Composed and Tolerant of Ambiguity

As mentioned earlier, good leaders are those individuals who are highly tolerant of uncertainty in their respective workplaces (Daft and Lane 1-493). The nature of work is that it experiences constant change at almost all time. Various unexpected events can occur during the course of work, most of which catch the people involved by surprise. Because no one can predict the things that can happen during the performance of work, there is need for the assurance of composure in the face of changes in the institutional setting. Evidently, most of the unexpected changes in an organization are negative and they end up affecting the organization in one way or another. For that reason, good leaders are those individuals who display the best sense of tolerance and composure when facing difficulties (Daft and Lane 1-493). They do not believe in panicking because panic disrupts organization and order in the institutions. Leadership demands that leaders remain steadfast to organizational goals and objectives irrespective of the challenges that they might face during the process. Successful leadership can only be achieved when the leader remains unshaken by both good and bad events that disrupt the organizational task. Good leaders should have the ability to recover themselves from such situations and successfully direct their teammates towards the achievement of organizational goals.


Related to the need for composure and tolerance, a good leader is also one who is focused and remains focused on his duties, as well as, the attainment of organizational goals and objectives (Daft and Lane 1-493). Good leaders are able to think analytically and for that reason are focused at all times. A good leader is focused because focus allows the leader to examine their situation as a whole, as well as, in subsystems so as to understand how operational activities can be best conducted for the best results. By doing this, the leader is able to have a clear view of the goals and objectives of the organizations and can subsequently break them down to manageable steps for organizational progress.

Commitment to Excellence 

Good leaders are those who are committed to excellence because it is only through this commitment that they can lead their team members into the achievement of organizational goals and objectives (Daft and Lane 1-493). Commitment to excellence gives the “good” in good leadership. Otherwise, if a leader is not committed to excelling, then he or she cannot be termed as a good leader. Instead, such a leader is a failure, and for that reason, cannot be deemed as a leader. Leaders lead people and organizations to success and not failure. Failure to commit to excellence beat the logic of good leadership, which in turn leads to the failure of most organizations (Daft and Lane 1-493). Good leadership requires that leaders maintain high performance standards through raising the bar for their teammates for the achievement of excellence in all areas of the organization.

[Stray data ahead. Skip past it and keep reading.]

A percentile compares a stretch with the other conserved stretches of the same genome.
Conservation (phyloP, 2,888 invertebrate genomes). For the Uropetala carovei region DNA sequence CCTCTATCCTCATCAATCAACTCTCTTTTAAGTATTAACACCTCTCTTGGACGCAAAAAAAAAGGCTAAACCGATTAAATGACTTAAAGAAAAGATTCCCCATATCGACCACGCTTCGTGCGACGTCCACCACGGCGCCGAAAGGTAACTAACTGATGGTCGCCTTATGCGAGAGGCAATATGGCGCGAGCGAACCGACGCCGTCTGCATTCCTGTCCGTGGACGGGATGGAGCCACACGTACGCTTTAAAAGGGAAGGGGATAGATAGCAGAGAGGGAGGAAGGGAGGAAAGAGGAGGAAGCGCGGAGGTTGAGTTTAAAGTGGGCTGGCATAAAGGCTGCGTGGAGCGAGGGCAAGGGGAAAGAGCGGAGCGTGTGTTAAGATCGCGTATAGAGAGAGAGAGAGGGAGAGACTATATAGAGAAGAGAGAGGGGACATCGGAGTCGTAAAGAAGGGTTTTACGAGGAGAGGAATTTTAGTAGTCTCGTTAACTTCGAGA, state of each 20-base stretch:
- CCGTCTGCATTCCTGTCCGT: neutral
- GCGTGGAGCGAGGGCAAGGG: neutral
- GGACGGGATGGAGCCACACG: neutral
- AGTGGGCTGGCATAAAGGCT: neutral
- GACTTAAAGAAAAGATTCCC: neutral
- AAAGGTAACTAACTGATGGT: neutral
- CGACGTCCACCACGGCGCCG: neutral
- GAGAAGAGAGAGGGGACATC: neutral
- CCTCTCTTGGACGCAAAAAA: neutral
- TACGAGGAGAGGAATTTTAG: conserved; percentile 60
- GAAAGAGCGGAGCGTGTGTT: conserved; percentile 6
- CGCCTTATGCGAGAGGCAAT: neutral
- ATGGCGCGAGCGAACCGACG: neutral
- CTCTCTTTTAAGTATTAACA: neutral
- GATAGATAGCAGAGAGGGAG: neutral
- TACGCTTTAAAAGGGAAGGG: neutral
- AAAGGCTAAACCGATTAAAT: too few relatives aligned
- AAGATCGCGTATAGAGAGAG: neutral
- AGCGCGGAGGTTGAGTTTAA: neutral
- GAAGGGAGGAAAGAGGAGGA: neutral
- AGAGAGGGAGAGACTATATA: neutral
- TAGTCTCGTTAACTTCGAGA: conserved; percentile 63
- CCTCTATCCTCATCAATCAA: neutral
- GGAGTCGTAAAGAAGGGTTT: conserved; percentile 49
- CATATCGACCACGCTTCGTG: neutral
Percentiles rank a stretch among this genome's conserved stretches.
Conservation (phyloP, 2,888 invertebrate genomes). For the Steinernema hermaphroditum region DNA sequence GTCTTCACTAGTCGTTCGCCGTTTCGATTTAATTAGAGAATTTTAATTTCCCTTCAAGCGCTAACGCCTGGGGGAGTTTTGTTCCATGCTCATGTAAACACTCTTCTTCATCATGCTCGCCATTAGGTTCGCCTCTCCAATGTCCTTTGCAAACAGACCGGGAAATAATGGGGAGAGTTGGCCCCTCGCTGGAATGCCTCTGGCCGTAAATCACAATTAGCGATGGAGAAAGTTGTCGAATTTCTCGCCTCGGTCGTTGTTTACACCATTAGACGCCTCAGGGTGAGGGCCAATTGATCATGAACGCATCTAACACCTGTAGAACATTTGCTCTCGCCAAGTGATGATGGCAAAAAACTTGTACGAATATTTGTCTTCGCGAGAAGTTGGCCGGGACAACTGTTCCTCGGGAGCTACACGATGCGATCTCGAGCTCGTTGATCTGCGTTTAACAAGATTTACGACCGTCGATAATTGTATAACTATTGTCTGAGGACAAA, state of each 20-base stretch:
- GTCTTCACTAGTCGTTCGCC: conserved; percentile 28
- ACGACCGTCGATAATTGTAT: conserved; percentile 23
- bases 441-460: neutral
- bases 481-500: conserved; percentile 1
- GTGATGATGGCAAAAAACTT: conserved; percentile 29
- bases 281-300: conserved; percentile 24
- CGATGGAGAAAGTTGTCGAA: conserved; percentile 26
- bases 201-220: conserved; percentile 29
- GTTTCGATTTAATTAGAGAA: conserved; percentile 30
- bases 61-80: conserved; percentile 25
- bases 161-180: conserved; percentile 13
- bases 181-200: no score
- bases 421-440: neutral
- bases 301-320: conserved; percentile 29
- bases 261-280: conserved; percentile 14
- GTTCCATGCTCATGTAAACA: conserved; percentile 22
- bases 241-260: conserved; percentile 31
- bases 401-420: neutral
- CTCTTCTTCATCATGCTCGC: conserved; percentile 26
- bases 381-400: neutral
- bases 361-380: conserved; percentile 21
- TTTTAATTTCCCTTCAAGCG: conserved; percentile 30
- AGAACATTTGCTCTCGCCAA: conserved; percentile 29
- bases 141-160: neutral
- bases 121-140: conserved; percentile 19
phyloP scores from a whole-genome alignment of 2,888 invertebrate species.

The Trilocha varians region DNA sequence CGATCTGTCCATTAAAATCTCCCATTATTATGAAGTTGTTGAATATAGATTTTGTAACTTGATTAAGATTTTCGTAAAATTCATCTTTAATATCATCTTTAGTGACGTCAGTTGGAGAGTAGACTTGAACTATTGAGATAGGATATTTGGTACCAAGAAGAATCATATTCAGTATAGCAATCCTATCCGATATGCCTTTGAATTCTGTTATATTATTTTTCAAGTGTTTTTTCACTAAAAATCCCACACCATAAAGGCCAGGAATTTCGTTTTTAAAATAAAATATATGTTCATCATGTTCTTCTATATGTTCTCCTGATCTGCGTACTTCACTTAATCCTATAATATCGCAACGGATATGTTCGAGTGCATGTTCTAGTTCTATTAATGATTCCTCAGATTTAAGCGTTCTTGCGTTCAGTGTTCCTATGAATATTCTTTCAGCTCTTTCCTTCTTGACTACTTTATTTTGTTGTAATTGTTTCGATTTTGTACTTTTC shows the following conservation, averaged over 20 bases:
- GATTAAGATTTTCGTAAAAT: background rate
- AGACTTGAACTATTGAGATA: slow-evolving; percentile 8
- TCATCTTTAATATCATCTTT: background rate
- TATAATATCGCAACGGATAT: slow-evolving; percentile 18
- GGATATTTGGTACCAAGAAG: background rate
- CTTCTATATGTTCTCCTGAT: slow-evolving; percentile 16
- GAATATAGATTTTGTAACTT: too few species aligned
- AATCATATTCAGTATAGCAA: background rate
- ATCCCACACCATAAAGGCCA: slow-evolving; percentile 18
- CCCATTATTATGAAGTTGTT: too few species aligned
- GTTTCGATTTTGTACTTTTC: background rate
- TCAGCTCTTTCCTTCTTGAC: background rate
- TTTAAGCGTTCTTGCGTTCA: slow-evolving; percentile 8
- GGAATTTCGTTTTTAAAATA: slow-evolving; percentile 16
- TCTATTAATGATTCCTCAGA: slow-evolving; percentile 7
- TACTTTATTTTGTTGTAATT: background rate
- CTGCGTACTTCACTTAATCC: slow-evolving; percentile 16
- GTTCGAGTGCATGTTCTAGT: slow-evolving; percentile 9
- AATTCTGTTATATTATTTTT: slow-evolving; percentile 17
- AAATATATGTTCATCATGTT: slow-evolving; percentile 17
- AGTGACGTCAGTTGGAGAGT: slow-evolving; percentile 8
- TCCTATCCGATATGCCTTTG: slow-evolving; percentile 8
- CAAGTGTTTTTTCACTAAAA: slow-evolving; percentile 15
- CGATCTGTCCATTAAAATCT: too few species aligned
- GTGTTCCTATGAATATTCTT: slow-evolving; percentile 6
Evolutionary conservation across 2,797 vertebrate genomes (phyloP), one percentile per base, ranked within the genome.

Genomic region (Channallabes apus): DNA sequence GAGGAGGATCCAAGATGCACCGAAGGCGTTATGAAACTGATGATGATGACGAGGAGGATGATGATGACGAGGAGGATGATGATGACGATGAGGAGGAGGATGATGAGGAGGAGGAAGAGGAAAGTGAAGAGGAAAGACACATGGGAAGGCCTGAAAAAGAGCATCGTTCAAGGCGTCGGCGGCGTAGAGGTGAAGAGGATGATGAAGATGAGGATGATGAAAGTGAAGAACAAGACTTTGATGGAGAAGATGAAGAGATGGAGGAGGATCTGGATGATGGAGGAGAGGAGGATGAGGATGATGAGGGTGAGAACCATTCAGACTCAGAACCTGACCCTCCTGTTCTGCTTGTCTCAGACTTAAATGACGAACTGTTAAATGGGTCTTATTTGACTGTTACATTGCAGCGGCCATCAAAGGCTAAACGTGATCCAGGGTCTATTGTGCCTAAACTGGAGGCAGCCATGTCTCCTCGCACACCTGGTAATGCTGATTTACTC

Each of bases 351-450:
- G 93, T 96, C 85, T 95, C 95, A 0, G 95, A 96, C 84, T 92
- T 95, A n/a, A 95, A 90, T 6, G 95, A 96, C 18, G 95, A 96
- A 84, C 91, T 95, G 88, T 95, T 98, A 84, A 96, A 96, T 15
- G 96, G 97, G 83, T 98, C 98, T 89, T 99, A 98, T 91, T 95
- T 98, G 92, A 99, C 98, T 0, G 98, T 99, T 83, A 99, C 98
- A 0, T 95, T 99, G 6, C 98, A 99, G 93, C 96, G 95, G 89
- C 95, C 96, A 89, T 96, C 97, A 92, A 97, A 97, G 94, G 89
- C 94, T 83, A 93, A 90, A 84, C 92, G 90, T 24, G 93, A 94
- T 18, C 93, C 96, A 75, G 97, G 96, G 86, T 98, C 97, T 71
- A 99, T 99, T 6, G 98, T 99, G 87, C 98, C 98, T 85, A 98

There is no such thing as an irresponsible leader. Leadership demands first hand responsibility as leaders commit themselves to leadership positions. Responsibility refers to a leader’s dependability in relation to successful execution of tasks (Daft and Lane 1-493). Responsibility is the key to influencing people, which is the reason why most political leaders today have successfully managed to gain followers. Those who do not exercise responsibility end up failing and losing their team members as they cannot be trusted to perform their leadership roles and tasks as expected. Irresponsible leadership results in organizational disaster: for that reason, leadership demands that all leaders take up responsibility for the organization and their team members for organizational success.

Taking Initiative

Conclusively, good leaders are those who take up the initiative so as to get to the leadership position. Taking initiative is in the crux of being a good leader and successful leadership, and it involves stepping up one’s plate and taking on the role as a leader (Daft and Lane 1-493). It is by far the most inherent quality of leaders as it is the first step of determining whether an individual gains the leadership role that he desires. Taking initiative is the first step of leadership, as the leader gains the confidence to set himself apart from the rest of the people as a leader. Leadership requires that spirited leaders take initiative for the leadership position so as to elicit themselves to their team members as the leaders of the group.

Work Cited

Daft, Richard L. and Lane, Patricia, G. The Leadership Experience. United Kingdom: Cengage

Learning, 2007. Print.